Tuesday, 28 December 2010 12:30

Iran's Dreary Power Struggles Continue

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RahimiThe First Vice President of Iran, Mohammed Reza Rahimi, one of the closest political allies of President Mahmoud Ahmadinejad, faces charges of corruption in Iran. The story, which follows on the heels of a recent agreement signed between Iran and Afghanistan, reveals just how unsavory international politics can be.

The charges against Rahimi appear to reflect an indirect challenge to the combative Iranian President and his Revolutionary Guard which cracked down on Iranian students who demonstrated against the (probably stolen) re-election of Ahmadinejad. The nation of Iran — like so much of the world — though it ought to be affluent and happy, is instead poor and miserable.

The Iranian plans to build nuclear power plants are a sick comedy. The nation is a major oil producer — what on earth does it need with nuclear power? Why risk the wrath of international sanctions to create an energy source for a nation which sits atop some of the largest petroleum reserves in the world? President Ahmadinejad is another of the old, familiar, dreary bosses of an unhappy nation. His outrageous comments and conduct are meaningless, really, except to show that he lusts for power as much as any other boss.

Modern history is filled with instances of men — coming to power in nations rich in natural resources — who managed to create misery and poverty in their land (and blame it on someone else). Castro, for instance, took over a Cuba which was in many ways more affluent than most nations of Western Europe. So profound was his Marxist mismanagement, however, that after a decade or so of his rule, Cuba actually began rationing sugar (which would be similar to Idaho rationing potatoes). Why? Well, Castro sent troops to Angola and Mozambique, across the Atlantic Ocean, to install Marxist regimes. He meddled in Latin American affairs (and is still doing so).

Juan Perón took over an Argentina with a strong European influence and a Pampas which was one of the breadbaskets of the world. Like Cuba, Argentina had been an affluent nation, wtih no natural enemies in the world. So Perón, like Castro and Ahmadinejad, had to invent enemies. His campaign against imaginary foes of the country has caused great harm to ordinary Argentineans. The familiar bogeymen were so predictable: devout Christians, “capitalists” (whatever that means), ordinary middle-class folk, people who want a quiet public life for their nation, etc.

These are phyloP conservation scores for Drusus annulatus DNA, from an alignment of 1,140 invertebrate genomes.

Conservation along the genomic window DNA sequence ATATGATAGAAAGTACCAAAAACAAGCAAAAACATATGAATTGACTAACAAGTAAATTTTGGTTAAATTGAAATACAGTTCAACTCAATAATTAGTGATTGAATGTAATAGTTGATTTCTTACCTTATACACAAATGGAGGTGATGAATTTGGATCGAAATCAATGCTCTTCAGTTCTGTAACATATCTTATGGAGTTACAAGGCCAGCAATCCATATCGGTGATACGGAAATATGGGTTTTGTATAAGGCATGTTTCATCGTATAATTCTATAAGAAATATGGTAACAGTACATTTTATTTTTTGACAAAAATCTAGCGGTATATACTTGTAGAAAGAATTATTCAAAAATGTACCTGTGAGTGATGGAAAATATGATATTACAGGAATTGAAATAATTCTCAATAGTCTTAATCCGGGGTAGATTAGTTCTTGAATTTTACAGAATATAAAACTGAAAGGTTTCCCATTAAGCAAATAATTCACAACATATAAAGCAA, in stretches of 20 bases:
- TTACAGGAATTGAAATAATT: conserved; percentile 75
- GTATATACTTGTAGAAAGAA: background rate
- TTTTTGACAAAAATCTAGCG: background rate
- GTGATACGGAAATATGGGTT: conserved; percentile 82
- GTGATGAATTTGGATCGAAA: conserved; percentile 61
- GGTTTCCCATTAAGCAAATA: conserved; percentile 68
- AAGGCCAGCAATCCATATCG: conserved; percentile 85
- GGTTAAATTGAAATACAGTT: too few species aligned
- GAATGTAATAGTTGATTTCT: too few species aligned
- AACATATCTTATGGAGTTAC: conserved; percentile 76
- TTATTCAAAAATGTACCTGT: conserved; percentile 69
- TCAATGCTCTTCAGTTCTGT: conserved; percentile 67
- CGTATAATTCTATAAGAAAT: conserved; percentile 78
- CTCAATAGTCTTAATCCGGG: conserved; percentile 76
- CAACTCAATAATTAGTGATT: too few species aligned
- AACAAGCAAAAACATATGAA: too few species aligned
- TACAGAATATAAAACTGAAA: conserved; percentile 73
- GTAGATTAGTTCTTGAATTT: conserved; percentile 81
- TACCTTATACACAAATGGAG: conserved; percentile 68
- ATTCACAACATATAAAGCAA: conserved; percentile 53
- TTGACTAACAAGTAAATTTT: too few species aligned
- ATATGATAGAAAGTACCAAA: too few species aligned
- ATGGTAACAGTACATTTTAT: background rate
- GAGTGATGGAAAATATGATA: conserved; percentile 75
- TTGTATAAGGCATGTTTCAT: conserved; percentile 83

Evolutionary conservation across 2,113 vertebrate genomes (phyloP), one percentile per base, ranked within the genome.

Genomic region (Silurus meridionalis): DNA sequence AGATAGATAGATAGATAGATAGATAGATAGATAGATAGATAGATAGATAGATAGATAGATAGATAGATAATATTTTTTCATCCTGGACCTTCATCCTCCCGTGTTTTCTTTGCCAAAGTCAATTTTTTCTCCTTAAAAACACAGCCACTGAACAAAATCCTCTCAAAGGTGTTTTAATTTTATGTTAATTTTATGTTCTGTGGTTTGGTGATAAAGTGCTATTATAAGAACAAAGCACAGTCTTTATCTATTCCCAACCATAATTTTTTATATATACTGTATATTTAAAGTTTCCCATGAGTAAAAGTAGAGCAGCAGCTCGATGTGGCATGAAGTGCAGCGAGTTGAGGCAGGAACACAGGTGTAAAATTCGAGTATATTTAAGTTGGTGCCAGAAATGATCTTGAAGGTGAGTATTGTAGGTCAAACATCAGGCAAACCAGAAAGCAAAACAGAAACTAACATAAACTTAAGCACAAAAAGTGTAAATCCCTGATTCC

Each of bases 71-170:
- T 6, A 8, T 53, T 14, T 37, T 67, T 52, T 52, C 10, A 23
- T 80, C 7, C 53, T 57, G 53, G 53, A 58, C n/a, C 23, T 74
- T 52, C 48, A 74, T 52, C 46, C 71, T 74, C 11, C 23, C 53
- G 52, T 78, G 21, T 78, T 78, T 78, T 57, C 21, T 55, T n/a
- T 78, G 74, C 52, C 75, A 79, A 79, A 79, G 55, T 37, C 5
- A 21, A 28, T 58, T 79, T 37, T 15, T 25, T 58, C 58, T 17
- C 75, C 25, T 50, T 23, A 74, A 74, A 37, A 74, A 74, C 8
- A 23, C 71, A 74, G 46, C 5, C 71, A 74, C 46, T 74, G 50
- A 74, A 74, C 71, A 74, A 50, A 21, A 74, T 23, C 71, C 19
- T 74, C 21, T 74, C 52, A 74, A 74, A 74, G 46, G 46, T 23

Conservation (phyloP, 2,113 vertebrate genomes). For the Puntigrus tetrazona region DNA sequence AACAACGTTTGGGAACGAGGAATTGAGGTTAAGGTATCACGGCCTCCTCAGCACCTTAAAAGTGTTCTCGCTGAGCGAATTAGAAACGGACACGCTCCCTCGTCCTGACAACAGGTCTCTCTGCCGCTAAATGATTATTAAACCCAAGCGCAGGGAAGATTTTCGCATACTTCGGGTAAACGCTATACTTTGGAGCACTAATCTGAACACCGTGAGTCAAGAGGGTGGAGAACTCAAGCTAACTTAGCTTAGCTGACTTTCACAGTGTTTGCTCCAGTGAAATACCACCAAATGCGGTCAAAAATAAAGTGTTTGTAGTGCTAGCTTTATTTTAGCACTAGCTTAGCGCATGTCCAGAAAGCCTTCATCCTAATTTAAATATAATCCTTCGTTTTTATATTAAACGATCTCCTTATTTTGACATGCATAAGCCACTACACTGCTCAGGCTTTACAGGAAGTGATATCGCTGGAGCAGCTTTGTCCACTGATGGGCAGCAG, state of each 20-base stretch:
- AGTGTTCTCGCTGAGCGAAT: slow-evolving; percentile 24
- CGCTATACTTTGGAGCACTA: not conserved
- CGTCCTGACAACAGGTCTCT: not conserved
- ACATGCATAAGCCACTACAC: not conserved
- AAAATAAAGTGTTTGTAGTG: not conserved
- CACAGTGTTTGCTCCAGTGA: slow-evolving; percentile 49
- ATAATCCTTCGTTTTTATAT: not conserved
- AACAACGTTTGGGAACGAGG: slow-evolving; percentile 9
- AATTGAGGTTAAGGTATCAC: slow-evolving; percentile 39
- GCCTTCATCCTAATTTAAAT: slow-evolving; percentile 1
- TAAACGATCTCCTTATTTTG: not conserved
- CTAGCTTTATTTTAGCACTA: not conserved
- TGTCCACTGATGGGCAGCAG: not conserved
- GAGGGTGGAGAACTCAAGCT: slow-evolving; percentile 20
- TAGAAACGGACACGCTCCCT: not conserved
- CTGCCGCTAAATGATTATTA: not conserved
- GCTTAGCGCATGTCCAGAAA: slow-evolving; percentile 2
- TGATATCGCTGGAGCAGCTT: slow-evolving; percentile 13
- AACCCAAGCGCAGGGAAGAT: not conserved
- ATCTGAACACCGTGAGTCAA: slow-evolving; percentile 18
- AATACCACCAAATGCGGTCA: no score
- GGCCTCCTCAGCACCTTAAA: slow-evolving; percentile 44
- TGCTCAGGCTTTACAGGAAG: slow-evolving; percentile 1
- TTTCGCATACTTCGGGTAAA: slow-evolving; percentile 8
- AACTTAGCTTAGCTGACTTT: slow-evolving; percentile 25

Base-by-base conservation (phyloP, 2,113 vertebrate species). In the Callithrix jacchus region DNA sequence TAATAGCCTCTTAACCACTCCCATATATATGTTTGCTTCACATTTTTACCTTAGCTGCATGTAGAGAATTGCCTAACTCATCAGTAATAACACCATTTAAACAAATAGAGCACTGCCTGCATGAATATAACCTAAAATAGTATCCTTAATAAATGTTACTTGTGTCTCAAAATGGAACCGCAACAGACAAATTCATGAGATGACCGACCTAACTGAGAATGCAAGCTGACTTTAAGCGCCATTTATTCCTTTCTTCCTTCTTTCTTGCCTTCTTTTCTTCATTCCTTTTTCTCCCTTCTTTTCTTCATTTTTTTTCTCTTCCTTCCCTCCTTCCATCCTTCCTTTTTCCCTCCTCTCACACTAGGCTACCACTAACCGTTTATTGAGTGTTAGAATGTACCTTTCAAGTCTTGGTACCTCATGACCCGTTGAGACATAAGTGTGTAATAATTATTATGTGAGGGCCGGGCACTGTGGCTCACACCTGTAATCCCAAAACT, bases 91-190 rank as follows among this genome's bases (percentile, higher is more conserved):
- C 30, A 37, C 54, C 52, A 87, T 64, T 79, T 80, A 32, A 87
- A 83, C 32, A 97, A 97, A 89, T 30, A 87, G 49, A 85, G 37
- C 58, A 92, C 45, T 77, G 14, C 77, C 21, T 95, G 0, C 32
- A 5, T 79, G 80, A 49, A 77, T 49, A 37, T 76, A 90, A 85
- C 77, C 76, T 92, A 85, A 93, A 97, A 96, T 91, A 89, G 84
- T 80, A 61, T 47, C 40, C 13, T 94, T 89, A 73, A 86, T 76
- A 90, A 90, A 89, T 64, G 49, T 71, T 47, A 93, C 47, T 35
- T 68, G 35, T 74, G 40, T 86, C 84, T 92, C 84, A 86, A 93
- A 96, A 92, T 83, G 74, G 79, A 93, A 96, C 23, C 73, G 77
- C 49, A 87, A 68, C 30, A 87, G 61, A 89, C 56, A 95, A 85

Mexico is another example of a nation broken by radical politics. Blessed with many natural resources, it is a diverse and beautiful country, with rich farmland and good harbors. And the Mexican people are hard working and religious. So why is Mexico poor? Why the flood of Mexicans into the United States? Because after a long, sad period of political corruption has destroyed what Mexico once was, its citizens find that crossing the border into the United States brings them into a transformed world of relative order, integrity, and peace.

Persia possesses one of the oldest and richest traditions of any nation on the planet. Its culture has been a profound influence in central Asia. Even without oil, Persia has been a rich, powerful, and generally peaceful and tolerant land for thousands of years. Under the Shah, religious minorities — Christians, Jews, Bahai, and Zoroastrians — lived unmolested. Women walked in public without heavy coverings. The nation of Iran, as it was more commonly called, was prosperous.

Now Iran is poor and oppressed. The infighting of the groups who rule the country seems to have little to do with real issues; power, instead, is the motive. When in December Ahmadinejad dismissed his longtime foreign minister, Manouchehr Mottaki, it caused a rift within factions in Iran. Ali Larijani, Chairman of the Iranian Parliament, was close to Mottaki. Larijani’s brother, Ayatollah Sadeq Larijani, who is chief of the Iranian judicial system, brought the charges shortly after the Foreign Minister was fired. Larijani himself has a whole family inside the Iranian political system.

The mix of Islamic politics, as we have grown accustomed to now, means that some mullahs will support one faction and some another. Each side will claim to be acting in accordance to the Koran and to the will of Allah. The Iranian people, of course, will suffer. Expatriates of the dreadful rule of radical Islam in power pine away in America hoping that the people of that tortured land, who are the principal victims of all the machinations intended to titillate the world press, will rise up and cast off their shackles. We should hope and pray that they do.

Photo: Kuwaiti Prime Minister Sheikh Nasser Al Mohammed Al Sabah, right, is welcomed by Iranian Vice-President Mohammad Reza Rahimi, left, during an official welcoming ceremony at the presidency in Tehran, Iran, Nov. 21, 2009.: AP Images

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